Field of the Dead is a land, making it nearly impossible to effectively interact with. Even if Field of Ruin were legal, Bant Golos would still be the best deck by far. Cheap answers to an opponent's oppressive manabase would not completely solve the problem but would make the call for a banning subside. There can be a best deck in the format, with no other deck that can put up the same numbers; however, the other decks must have a shot.
At this point, it is still very early in the format and players are crafting decks that can take it down every now and then. Bant Golos (and other versions) isn't unbeatable, but it has completely devoured multiple archetypes and rendered them unplayable. We are playing a game with variance and even decks like Caw-Blade, Modern Eldrazi before the banning of Eye of Ugin, and Temur Energy were beatable. Winning occasionally against a deck like this doesn't demonstrate a defense against a banning.
This new format has a great deal of potential and WotC knows that. After heavy consideration, they sent out this Tweet:
We previously announced the next B&R date as Nov. 18. After further reflection on the (very busy) competitive gaming schedule and discussion on implementation windows with our digital teams, we are shifting that next announcement to Oct. 21.— Magic Esports (@MagicEsports) October 9, 2019
WotC is running a business and we're their customers. It's quite clear that Field of the Dead can undo the progress they're making on MTG Arena and hurt their bottom line. Even with the financial piece in mind, they also love the game of Magic and want it to be great. Both motivations yield the same result for us, the consumers. WotC will make moves to improve an unpopular format that has been hijacked before it even hit the ground running.
Not only does Field of the Dead present a barrier to format health, it's also miserable to play against. One of the most common responses to my banning tweet last week was that they would rather concede on Turn 1 than continue to play. A player puts an Azorius Guildgate onto the battlefield and that prompts the match to end. This is not something that should occur with frequency Week 1 of a new format. The concession doesn't come from the impossible nature of the matchup, but from the one-hour slugfest that will have the same result as a Turn 1 concession.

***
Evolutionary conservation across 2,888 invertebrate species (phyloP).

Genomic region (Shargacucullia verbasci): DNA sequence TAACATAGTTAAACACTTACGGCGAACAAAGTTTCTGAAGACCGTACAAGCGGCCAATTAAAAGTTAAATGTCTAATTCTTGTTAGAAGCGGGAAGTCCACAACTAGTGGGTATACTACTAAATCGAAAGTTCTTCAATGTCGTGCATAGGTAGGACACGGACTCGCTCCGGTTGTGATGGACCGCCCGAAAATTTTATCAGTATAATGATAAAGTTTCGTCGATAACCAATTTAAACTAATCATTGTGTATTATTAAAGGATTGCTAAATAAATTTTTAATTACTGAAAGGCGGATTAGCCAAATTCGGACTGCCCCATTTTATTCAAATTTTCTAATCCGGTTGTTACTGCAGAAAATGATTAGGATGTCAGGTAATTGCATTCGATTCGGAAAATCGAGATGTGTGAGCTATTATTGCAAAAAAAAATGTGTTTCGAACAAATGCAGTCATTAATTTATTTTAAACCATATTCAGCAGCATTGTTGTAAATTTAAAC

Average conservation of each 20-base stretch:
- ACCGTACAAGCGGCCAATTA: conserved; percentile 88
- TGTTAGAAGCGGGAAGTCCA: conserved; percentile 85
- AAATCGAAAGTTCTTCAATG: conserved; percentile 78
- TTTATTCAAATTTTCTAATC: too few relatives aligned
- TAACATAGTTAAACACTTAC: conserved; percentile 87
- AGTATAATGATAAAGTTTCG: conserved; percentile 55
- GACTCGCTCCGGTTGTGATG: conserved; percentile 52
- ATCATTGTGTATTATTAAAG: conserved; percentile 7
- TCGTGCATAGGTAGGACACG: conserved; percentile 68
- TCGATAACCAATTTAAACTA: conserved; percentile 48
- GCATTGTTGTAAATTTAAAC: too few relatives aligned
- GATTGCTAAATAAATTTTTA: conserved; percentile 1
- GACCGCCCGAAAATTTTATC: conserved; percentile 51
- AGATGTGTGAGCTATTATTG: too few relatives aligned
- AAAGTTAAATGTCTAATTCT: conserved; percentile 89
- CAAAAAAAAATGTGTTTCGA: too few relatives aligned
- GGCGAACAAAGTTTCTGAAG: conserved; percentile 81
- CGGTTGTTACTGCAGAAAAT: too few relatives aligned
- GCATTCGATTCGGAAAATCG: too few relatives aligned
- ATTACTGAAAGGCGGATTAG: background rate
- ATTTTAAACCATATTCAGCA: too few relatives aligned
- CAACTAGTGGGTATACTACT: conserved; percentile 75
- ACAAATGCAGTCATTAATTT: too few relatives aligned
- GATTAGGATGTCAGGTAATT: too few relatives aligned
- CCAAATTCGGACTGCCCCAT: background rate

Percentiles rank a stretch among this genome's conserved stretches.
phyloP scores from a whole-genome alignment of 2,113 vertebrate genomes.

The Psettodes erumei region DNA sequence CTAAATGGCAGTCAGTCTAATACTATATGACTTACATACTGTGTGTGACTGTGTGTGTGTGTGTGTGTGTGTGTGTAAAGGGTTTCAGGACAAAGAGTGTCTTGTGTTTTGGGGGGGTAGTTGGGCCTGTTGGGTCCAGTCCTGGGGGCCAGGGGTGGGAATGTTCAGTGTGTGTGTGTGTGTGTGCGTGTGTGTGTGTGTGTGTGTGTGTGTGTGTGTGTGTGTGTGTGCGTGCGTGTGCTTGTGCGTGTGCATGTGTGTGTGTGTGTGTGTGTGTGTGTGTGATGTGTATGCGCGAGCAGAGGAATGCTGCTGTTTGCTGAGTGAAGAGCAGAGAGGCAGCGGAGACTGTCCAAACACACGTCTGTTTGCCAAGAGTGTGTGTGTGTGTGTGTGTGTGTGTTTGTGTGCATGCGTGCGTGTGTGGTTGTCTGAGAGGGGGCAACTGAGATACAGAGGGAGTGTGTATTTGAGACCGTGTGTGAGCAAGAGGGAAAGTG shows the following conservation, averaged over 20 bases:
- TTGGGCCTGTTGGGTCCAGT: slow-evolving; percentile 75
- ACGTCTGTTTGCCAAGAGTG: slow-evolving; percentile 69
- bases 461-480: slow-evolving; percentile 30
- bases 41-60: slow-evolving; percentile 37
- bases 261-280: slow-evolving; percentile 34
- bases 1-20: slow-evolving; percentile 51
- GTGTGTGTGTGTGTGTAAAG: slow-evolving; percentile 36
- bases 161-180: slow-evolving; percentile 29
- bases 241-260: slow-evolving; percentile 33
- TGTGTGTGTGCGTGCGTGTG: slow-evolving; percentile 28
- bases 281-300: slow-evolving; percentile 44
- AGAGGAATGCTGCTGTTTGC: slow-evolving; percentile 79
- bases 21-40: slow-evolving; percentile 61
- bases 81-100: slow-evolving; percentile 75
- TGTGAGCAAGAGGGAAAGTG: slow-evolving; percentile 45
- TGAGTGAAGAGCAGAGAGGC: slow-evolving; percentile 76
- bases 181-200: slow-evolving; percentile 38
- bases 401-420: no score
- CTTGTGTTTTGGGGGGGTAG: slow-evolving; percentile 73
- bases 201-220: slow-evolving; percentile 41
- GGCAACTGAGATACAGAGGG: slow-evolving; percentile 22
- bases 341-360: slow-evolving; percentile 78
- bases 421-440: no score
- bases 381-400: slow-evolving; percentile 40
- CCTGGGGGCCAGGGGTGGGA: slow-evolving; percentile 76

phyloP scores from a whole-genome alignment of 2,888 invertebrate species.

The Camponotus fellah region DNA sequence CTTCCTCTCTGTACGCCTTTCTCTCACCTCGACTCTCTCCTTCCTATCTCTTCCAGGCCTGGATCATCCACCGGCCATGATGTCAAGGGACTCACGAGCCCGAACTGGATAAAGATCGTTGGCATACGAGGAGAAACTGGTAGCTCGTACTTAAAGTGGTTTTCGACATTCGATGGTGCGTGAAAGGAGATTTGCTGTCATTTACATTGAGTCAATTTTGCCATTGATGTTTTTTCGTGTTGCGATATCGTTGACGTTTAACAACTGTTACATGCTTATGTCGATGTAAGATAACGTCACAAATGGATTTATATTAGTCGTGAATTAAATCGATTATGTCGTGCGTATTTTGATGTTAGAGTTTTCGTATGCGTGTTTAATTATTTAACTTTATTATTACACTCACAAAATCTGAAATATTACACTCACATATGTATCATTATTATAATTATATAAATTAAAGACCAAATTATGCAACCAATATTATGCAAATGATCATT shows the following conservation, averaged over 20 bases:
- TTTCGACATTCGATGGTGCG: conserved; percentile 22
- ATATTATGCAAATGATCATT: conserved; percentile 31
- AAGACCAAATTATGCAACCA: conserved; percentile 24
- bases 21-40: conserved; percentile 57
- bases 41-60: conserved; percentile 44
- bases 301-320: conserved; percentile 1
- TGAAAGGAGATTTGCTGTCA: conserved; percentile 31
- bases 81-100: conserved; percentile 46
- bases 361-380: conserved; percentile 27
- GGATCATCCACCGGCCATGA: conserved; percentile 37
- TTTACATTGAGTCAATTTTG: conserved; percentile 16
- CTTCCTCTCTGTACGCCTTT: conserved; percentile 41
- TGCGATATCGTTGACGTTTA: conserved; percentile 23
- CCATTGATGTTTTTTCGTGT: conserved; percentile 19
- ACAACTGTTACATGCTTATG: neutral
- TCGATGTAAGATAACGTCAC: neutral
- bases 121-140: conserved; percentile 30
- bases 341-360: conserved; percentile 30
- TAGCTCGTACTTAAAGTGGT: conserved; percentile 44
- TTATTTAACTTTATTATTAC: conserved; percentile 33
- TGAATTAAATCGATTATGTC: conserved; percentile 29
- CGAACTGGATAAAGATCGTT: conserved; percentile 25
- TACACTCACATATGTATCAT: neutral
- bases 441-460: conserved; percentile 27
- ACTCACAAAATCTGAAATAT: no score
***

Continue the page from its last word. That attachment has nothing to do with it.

Bant Golos has increased the gameplay exponentially, making matches go excruciatingly longer. As a control player, my endurance for long matches is fine, but I'm not part of the masses. Most players enjoy quick, fun matches on MTG Arena and this current metagame doesn't provide that. In a more diverse field, most players can handle getting paired against Simic Nexus and stomach it. They complain to their friend that's watching, but probably won't face it too many times over the course of their Standard gaming session. With today's Standard, that isn't the case. Not only will a player experience the agony of Bant Golos, they will get to do so repeatedly.
There will be a Mythic Championship on MTG Arena next week and the big shots may have pivoted to defeat Bant Golos with something that has yet to be discovered. If that's the case, this argument may get tabled for the time being by some. Just like with Temur Energy, it will only get worse as the format settles to a wider audience after the small, MPL-centered tournament concludes.
They will have to remove Field of the Dead at some point. I just hope it happens in a couple of weeks.